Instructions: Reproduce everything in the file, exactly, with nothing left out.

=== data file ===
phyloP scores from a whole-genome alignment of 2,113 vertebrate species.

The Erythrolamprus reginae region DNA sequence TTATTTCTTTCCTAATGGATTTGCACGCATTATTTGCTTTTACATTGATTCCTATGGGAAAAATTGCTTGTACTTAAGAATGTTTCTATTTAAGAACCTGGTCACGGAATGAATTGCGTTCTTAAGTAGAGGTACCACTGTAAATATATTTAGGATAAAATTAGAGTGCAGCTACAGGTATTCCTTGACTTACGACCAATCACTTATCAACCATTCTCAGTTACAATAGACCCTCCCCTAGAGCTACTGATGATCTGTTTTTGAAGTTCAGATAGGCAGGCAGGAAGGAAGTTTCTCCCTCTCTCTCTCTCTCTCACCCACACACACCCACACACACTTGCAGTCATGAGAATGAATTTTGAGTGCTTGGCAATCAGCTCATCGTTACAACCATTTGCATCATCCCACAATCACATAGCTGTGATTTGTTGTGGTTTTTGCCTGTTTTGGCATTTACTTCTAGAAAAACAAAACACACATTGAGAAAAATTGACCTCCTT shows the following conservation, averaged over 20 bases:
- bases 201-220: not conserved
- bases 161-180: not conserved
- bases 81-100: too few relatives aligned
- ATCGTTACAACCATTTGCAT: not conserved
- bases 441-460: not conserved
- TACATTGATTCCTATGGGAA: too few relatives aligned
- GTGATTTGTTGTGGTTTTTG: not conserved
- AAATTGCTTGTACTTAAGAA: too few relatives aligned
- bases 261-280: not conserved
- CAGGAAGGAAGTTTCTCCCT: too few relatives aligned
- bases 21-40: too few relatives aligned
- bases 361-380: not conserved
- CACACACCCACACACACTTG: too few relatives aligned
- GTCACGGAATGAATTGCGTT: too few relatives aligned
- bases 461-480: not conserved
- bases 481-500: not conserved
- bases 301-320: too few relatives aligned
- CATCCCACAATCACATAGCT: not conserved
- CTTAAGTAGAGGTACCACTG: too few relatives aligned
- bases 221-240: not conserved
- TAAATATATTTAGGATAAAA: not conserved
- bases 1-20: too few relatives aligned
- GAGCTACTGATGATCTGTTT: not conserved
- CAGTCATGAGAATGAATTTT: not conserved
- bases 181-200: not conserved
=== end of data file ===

phyloP scores from a whole-genome alignment of 2,113 vertebrate species.

The Erythrolamprus reginae region DNA sequence TTATTTCTTTCCTAATGGATTTGCACGCATTATTTGCTTTTACATTGATTCCTATGGGAAAAATTGCTTGTACTTAAGAATGTTTCTATTTAAGAACCTGGTCACGGAATGAATTGCGTTCTTAAGTAGAGGTACCACTGTAAATATATTTAGGATAAAATTAGAGTGCAGCTACAGGTATTCCTTGACTTACGACCAATCACTTATCAACCATTCTCAGTTACAATAGACCCTCCCCTAGAGCTACTGATGATCTGTTTTTGAAGTTCAGATAGGCAGGCAGGAAGGAAGTTTCTCCCTCTCTCTCTCTCTCTCACCCACACACACCCACACACACTTGCAGTCATGAGAATGAATTTTGAGTGCTTGGCAATCAGCTCATCGTTACAACCATTTGCATCATCCCACAATCACATAGCTGTGATTTGTTGTGGTTTTTGCCTGTTTTGGCATTTACTTCTAGAAAAACAAAACACACATTGAGAAAAATTGACCTCCTT shows the following conservation, averaged over 20 bases:
- bases 201-220: not conserved
- bases 161-180: not conserved
- bases 81-100: too few relatives aligned
- ATCGTTACAACCATTTGCAT: not conserved
- bases 441-460: not conserved
- TACATTGATTCCTATGGGAA: too few relatives aligned
- GTGATTTGTTGTGGTTTTTG: not conserved
- AAATTGCTTGTACTTAAGAA: too few relatives aligned
- bases 261-280: not conserved
- CAGGAAGGAAGTTTCTCCCT: too few relatives aligned
- bases 21-40: too few relatives aligned
- bases 361-380: not conserved
- CACACACCCACACACACTTG: too few relatives aligned
- GTCACGGAATGAATTGCGTT: too few relatives aligned
- bases 461-480: not conserved
- bases 481-500: not conserved
- bases 301-320: too few relatives aligned
- CATCCCACAATCACATAGCT: not conserved
- CTTAAGTAGAGGTACCACTG: too few relatives aligned
- bases 221-240: not conserved
- TAAATATATTTAGGATAAAA: not conserved
- bases 1-20: too few relatives aligned
- GAGCTACTGATGATCTGTTT: not conserved
- CAGTCATGAGAATGAATTTT: not conserved
- bases 181-200: not conserved